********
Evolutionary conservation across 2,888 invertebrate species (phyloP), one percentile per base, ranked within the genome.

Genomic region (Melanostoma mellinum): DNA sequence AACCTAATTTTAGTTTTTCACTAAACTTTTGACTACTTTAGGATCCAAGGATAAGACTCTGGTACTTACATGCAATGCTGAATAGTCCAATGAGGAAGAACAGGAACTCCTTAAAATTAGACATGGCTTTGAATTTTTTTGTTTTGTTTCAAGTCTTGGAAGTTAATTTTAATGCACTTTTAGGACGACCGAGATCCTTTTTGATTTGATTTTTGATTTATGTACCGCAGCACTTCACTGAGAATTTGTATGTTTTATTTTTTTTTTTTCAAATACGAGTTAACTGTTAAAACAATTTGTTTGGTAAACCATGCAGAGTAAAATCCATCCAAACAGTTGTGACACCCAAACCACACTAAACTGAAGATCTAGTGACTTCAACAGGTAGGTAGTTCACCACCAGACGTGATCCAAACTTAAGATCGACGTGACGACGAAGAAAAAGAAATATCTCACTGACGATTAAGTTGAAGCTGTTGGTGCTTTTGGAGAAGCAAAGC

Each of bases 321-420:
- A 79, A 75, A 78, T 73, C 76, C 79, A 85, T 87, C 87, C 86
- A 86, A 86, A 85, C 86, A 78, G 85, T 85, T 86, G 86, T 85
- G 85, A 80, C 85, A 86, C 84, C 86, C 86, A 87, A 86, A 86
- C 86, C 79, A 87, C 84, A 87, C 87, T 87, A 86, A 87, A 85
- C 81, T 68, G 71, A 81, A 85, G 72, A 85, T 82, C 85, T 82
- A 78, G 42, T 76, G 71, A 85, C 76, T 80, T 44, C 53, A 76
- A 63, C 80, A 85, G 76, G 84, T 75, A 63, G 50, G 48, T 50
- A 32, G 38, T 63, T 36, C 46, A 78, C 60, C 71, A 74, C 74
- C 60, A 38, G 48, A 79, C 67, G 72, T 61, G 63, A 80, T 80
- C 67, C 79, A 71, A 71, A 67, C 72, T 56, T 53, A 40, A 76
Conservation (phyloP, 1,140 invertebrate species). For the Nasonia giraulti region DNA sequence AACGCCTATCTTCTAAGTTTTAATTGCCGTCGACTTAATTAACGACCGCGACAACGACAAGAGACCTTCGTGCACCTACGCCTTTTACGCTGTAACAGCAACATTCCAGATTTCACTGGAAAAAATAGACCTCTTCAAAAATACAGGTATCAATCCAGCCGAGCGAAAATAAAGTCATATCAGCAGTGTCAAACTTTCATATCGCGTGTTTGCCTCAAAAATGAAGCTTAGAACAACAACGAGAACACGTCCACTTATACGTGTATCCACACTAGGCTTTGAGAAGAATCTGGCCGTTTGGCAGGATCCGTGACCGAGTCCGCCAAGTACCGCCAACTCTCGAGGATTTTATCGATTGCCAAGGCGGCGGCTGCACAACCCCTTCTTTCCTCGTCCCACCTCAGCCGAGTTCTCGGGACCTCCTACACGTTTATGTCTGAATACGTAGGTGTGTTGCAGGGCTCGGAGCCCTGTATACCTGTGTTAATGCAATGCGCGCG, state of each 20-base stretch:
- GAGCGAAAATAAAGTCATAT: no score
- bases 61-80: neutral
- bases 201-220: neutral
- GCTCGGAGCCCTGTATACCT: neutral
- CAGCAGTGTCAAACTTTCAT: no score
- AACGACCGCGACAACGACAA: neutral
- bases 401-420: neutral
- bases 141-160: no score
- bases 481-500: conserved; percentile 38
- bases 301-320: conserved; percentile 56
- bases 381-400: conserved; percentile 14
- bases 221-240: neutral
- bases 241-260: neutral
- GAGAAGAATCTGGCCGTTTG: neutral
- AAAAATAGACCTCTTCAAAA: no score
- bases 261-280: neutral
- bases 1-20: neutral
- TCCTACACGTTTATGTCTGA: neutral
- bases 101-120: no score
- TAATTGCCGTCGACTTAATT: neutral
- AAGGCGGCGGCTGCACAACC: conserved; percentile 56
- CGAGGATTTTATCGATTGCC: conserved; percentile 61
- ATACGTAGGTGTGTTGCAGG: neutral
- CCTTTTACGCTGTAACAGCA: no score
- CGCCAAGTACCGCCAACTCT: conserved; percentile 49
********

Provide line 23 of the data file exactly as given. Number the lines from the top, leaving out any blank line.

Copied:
- bases 481-500: conserved; percentile 38